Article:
Braemar Hotels & Resorts Inc. filed its quarterly report on Form 10-Q, disclosing a net loss of $15,387,000 on $117,520,000 of total revenue for the three months ended March 31, 2020, compared to a net loss of $1,322,000 on $128,513,000 of total revenue for the same period in 2019.
At March 31, 2020, the Company had total assets of $1,802,515,000, total liabilities of $1,309,017,000, and $349,360,000 in total equity.
The Company disclosed that it has determined that there is substantial doubt about its ability to continue as a going concern within one year after the date the financial statements are issued.
The Company said, “As of March 31, 2020, the Company maintained unrestricted cash of US$141.8 million. All of the Company’s property-level debt is non-recourse. Although the Company was in compliance with all its debt covenants as of March 31, 2020, subsequent to March 31, 2020 the Company did not make at least one interest payment on nearly all of its mortgage and mezzanine loans, which constituted an “Event of Default” as such term is defined under the applicable loan documents. Further, the Company triggered an “Event of Default,” as defined under the secured revolving credit facility agreement as a result of the Company being in default on mortgage and mezzanine loans with an aggregate principal amount in excess of US$200 million.
“Pursuant to the terms of the applicable mortgage loan, such an Event of Default caused an automatic increase in the interest rate on its outstanding loan balance for the period such Event of Default remains outstanding. Following an Event of Default, the Company’s lenders can generally elect to accelerate all principal and accrued interest payments that remain outstanding under the applicable mortgage loan and foreclose on the applicable hotel properties that are security for such loans.
“Additionally, subsequent to March 31, 2020, the Company did not make rental payments under two ground leases that are paid monthly. The Company is actively negotiating the terms for forbearance agreements or waivers with its lenders and landlords. Based on these factors, the Company has determined that there is substantial doubt about the Company’s ability to continue as a going concern within one year after the date the financial statements are issued. U.S. generally accepted accounting principles requires that in making this determination, the Company cannot consider any remedies that are outside of the Company’s control and have not been fully implemented.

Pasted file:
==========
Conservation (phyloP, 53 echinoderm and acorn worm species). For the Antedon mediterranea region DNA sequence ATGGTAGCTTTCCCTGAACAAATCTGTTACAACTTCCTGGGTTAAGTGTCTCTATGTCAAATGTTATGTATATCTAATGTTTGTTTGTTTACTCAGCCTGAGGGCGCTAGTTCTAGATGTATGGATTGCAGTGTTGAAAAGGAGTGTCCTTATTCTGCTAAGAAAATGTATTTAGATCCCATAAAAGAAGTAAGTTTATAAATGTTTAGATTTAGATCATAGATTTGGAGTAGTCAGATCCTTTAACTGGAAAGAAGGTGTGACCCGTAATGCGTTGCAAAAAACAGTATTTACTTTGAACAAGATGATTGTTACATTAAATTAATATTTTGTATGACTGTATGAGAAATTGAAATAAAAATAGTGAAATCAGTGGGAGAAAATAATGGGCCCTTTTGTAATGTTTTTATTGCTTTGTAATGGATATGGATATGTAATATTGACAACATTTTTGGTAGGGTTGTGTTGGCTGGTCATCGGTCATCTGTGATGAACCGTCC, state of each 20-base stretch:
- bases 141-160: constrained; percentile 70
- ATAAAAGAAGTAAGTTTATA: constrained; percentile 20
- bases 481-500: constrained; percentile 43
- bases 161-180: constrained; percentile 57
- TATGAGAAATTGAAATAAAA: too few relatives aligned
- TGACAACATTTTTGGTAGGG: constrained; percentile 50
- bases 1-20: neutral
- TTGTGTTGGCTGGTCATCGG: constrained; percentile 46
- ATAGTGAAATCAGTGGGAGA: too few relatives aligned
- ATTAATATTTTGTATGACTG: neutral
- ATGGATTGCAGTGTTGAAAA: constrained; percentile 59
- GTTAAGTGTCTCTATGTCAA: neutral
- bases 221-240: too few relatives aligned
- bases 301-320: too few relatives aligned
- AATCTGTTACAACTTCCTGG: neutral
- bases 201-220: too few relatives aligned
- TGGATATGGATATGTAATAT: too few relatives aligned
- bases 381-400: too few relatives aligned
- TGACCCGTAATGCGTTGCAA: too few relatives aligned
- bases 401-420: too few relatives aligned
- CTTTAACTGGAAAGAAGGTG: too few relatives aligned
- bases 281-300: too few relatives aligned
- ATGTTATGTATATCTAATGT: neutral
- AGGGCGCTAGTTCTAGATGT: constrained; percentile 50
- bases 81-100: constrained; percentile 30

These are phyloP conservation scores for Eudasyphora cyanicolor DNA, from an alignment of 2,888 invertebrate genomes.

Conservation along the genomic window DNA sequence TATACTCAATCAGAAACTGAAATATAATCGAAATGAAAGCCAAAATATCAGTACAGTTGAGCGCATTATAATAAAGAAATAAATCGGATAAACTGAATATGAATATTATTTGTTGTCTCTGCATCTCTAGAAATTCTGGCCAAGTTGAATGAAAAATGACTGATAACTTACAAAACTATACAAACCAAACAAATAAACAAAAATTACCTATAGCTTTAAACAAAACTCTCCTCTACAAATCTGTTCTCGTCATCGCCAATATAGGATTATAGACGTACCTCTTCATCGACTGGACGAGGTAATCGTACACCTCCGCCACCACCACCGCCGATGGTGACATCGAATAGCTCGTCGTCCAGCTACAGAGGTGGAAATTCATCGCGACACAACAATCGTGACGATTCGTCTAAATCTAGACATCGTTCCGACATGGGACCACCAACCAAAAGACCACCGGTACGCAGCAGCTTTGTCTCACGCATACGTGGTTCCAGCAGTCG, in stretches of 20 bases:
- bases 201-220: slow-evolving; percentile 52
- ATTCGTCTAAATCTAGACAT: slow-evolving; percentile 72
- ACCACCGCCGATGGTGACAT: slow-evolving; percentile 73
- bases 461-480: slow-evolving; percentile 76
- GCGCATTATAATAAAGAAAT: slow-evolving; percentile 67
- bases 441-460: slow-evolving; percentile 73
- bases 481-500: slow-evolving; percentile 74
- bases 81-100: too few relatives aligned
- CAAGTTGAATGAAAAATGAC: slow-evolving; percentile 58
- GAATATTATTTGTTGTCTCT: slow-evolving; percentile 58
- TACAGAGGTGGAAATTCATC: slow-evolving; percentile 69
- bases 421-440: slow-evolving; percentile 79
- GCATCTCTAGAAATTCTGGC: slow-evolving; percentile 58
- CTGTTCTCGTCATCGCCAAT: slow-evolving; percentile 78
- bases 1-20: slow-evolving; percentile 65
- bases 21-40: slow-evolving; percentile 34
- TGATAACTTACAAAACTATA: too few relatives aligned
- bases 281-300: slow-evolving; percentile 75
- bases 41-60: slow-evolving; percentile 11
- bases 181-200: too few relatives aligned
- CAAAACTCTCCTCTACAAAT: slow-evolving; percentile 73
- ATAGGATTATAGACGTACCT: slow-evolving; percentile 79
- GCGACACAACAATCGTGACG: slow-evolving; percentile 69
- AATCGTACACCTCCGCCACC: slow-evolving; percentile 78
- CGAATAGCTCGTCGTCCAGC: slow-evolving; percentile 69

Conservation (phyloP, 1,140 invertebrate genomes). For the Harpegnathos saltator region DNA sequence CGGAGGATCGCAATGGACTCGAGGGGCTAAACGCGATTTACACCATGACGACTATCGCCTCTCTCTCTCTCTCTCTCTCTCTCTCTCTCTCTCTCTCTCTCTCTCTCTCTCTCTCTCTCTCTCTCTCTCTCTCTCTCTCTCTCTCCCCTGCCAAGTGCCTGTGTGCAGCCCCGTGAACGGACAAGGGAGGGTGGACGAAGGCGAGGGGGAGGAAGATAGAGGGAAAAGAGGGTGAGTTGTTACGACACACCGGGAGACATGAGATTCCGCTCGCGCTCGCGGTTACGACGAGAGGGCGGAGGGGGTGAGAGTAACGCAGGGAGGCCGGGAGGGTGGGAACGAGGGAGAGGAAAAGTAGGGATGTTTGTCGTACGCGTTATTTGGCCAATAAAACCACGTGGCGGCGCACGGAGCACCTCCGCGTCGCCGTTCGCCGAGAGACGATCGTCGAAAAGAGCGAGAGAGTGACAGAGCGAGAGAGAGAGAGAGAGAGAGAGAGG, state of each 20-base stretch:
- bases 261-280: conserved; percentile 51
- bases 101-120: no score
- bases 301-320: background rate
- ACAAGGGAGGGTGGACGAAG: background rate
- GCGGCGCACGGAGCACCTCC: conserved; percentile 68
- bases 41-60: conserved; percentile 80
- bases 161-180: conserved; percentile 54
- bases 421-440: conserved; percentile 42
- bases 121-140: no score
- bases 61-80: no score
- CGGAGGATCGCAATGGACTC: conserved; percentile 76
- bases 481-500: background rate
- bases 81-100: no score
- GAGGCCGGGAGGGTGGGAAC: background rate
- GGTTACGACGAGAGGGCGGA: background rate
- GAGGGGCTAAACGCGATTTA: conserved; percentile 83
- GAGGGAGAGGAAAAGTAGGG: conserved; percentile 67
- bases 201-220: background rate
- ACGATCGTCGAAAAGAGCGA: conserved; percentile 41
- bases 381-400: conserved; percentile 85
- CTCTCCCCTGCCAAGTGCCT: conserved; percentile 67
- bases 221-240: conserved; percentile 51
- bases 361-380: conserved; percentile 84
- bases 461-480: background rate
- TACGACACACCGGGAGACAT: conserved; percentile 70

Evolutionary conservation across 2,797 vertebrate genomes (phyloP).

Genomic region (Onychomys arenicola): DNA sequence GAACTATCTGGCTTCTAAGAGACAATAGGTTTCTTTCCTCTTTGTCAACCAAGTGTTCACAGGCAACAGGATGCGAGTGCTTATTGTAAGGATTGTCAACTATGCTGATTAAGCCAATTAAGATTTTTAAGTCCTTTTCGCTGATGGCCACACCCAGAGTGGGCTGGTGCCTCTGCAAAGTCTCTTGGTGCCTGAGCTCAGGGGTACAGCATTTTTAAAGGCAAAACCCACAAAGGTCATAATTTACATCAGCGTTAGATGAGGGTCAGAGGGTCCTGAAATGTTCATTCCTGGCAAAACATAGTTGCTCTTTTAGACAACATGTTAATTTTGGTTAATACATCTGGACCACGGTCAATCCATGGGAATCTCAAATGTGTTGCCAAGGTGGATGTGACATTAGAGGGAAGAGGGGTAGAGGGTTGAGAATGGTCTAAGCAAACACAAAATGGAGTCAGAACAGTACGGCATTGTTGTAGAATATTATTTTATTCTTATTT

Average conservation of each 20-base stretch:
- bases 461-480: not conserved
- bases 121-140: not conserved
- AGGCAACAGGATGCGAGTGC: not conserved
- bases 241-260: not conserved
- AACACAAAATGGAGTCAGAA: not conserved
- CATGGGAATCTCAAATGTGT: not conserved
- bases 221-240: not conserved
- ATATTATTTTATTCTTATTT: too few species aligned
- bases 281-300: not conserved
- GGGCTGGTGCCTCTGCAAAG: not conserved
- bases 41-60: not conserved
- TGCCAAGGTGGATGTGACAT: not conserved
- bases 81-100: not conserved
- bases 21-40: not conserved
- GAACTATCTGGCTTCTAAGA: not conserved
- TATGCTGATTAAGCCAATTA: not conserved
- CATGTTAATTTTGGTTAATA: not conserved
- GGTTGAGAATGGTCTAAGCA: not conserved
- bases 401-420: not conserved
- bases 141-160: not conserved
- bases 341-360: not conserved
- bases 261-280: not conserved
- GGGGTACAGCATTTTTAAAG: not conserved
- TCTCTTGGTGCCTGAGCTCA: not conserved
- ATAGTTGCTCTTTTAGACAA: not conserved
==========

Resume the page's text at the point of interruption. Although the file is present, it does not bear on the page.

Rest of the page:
“As a result, the Company could not consider future potential fundraising activities, whether through equity or debt offerings, dispositions of hotel properties or the likelihood of obtaining forbearance agreements as we could not conclude they were probable of being effectively implemented. Any forbearance agreement will most likely lead to increased costs, increased interest rates, additional restrictive covenants and other possible lender protections.
“In addition to or in lieu of obtaining forbearance agreements, the Company could turn over the hotels securing the mortgage loans to the respective lenders.”
A copy of the Form 10-Q is available at: